You know those big glass cases at every budget eatery that keeps sandwiches warm? They’re called food display cabinets, and a few years ago, a small British cabinet manufacturer was auditioning to become the food display case supplier for Disney World. This was the big one.
Top management jetted to Florida for the meeting and shipped a demo product across the Atlantic and into the conference room where they proudly cut open the box to reveal their gleaming, state-of-the-art cabinet. The executives sat back while Disney World’s brass stared at the gleaming case.
Except that it was broken.
Somewhere during the nearly 4,000-nautical-mile boat trip, the product had gone from a sure-thing to a smashed pile of embarrassment.
This, says Danny Harrison, is why the packaging industry needs servitization.
Harrison is the business development manager of Nicklin Transit Packaging, a Birmingham, UK-based packaging company that manufactures boxes, palettes, and everything needed to get products from source to destination in one piece.
“If you think about the product we make, it’s the last product you think could be servitized,” Harrison says.
That is, until a new client comes to you with a terrible story about Disney World. From nearly the beginning of packaging until now, companies sold themselves to clients almost purely based on cost. The best packaging company was simply whichever sold the cheapest boxes.
But the Internet of Things and modern design technologies have altered the calculus for which packaging supplier to choose. After the cabinet company unloaded its busted display case at Disney World, its leaders called Nicklin to ship a new one. Nicklin didn’t just throw the case in a box — it included sensors that tracked moisture, shock and other variables indicating whether the item was damaged en route to the United States.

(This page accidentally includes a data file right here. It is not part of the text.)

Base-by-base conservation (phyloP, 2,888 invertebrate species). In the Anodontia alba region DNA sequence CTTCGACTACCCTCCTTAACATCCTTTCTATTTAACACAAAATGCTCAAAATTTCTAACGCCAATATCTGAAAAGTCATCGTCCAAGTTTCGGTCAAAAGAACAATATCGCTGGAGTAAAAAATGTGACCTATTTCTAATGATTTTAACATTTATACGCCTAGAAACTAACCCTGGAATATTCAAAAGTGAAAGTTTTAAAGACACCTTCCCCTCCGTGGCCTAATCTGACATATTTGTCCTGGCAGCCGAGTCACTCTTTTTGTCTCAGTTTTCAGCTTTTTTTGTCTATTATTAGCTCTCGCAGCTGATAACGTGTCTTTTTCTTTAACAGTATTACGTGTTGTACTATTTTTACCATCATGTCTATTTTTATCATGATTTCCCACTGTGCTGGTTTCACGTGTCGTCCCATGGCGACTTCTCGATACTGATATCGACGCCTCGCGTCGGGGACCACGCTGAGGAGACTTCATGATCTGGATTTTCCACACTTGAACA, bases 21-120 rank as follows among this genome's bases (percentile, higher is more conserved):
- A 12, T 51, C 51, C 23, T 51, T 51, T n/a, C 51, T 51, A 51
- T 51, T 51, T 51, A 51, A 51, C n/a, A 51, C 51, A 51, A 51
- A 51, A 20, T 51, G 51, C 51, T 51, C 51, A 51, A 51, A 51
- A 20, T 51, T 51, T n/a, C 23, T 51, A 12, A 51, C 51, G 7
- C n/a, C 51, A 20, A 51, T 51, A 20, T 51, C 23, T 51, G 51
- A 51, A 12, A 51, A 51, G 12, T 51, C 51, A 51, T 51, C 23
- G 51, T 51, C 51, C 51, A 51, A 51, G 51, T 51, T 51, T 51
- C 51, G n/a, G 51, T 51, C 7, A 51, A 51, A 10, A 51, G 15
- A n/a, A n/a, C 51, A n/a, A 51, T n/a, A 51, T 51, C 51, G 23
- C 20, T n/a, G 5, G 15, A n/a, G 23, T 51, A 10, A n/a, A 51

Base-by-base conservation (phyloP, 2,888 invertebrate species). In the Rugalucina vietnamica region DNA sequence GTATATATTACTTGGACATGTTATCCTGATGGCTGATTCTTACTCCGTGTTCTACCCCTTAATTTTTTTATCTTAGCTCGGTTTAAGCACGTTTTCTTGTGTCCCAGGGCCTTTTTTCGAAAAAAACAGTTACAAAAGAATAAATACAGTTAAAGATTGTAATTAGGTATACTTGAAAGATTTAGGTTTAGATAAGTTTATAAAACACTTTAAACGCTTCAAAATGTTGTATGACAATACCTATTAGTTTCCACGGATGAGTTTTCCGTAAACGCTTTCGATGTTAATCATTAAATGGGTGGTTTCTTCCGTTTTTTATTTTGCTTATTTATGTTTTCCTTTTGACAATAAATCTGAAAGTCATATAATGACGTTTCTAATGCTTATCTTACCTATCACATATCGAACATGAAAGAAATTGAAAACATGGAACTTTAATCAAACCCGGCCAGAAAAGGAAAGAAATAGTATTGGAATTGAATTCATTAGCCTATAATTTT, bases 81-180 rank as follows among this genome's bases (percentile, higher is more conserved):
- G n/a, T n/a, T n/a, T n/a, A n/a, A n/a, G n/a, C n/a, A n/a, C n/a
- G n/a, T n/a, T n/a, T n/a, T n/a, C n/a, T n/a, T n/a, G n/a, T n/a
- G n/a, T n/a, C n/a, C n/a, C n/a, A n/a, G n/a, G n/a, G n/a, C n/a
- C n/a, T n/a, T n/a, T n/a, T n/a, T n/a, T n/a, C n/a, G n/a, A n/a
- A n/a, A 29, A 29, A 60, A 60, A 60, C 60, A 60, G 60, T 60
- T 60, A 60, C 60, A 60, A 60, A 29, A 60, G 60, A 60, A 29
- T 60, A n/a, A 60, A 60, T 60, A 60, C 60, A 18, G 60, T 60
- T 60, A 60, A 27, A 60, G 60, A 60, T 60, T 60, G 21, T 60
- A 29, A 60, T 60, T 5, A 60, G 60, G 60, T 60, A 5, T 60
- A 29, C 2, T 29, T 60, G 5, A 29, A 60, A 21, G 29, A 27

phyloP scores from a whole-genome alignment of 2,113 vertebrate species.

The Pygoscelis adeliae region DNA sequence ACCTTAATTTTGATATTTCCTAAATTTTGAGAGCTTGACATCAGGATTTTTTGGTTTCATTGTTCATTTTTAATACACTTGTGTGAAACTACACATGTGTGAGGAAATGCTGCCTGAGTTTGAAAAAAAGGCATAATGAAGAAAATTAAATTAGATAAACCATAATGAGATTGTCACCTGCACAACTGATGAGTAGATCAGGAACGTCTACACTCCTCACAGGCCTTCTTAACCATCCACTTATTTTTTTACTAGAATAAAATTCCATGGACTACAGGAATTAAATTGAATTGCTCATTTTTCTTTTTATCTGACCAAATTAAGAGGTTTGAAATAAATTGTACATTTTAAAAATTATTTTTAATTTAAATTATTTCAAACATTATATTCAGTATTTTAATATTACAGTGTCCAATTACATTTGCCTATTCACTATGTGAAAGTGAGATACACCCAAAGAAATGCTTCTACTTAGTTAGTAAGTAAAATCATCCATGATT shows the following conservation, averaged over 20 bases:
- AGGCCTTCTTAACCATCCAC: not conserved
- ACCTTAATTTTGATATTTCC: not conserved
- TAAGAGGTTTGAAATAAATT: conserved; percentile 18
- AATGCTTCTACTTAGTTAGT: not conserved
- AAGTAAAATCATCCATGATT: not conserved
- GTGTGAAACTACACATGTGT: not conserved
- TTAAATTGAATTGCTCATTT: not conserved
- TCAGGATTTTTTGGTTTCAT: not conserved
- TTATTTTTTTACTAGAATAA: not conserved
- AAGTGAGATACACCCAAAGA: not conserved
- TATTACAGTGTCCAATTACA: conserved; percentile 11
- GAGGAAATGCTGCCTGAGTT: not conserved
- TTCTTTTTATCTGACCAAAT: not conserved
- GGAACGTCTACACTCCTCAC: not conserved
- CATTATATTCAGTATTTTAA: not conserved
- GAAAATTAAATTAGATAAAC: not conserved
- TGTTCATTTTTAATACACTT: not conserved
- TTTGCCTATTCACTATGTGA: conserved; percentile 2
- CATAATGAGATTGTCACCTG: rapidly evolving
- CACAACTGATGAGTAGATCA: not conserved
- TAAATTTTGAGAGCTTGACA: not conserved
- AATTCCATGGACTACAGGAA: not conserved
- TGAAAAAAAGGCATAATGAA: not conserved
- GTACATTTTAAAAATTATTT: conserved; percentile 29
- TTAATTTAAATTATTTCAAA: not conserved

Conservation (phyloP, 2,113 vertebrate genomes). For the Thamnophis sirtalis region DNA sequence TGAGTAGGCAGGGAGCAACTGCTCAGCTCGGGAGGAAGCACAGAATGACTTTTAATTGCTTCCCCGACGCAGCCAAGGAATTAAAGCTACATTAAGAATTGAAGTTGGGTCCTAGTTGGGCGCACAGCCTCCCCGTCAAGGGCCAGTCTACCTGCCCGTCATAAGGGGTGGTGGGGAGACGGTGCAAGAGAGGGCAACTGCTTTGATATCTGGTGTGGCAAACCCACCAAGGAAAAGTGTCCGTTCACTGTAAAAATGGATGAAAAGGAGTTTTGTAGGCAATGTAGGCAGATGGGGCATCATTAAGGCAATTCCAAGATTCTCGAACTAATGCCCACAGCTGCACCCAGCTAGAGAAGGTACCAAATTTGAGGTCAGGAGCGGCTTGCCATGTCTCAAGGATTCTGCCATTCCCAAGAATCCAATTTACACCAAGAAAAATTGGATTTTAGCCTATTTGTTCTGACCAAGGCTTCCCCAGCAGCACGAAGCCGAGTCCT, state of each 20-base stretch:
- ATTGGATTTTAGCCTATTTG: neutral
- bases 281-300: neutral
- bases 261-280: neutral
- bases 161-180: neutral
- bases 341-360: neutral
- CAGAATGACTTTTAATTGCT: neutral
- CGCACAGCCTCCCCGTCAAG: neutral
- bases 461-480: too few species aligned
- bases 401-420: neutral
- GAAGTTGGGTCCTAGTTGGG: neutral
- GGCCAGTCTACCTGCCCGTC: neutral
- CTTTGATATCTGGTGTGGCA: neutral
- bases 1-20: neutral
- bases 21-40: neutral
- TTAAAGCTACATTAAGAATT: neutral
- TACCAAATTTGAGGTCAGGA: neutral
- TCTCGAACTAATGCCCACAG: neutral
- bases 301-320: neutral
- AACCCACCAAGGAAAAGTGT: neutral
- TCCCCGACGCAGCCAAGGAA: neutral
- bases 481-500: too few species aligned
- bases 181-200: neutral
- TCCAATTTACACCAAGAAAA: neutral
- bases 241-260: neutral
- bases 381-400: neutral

The best packaging company was simply whichever sold the cheapest boxes.
All that data is uploaded to a cloud service that lets the client log on and see how their package is doing. If there’s an indication that it’s been broken, they can immediately ship a new product rather than waiting until they’re cringing in front of potential customers. When they’re done with the sensor, the client ships it back to Nicklin to be used again.
By offering advanced packaging services, companies like Nicklin can also help customers comply with local regulations. And before the package is even shipped, Nicklin designs its packaging with the same state-of-the-art software design tools Rolls-Royce uses to design its engines. By using the software, Nicklin makes packing with the least amount of material necessary, a requirement for manufacturers in Britain.
“We saw other competitors who had taken out too much material to meet the price point and it wasn’t safe,” says Harrison. “Straight away we had a way of figuring out what the optimal amount of material should be in that packaging.”
In other words, the software sells compliance as a service.
All of this has helped Nicklin differentiate itself in an industry whose products can feel more or less the same.
“When we discussed what we were doing with friendly competitors, they thought we were mad, because they always thought that everyone wants to buy for the cheapest price,” Harrison says .
Perhaps everyone except executives who are miserable at the happiest place on earth.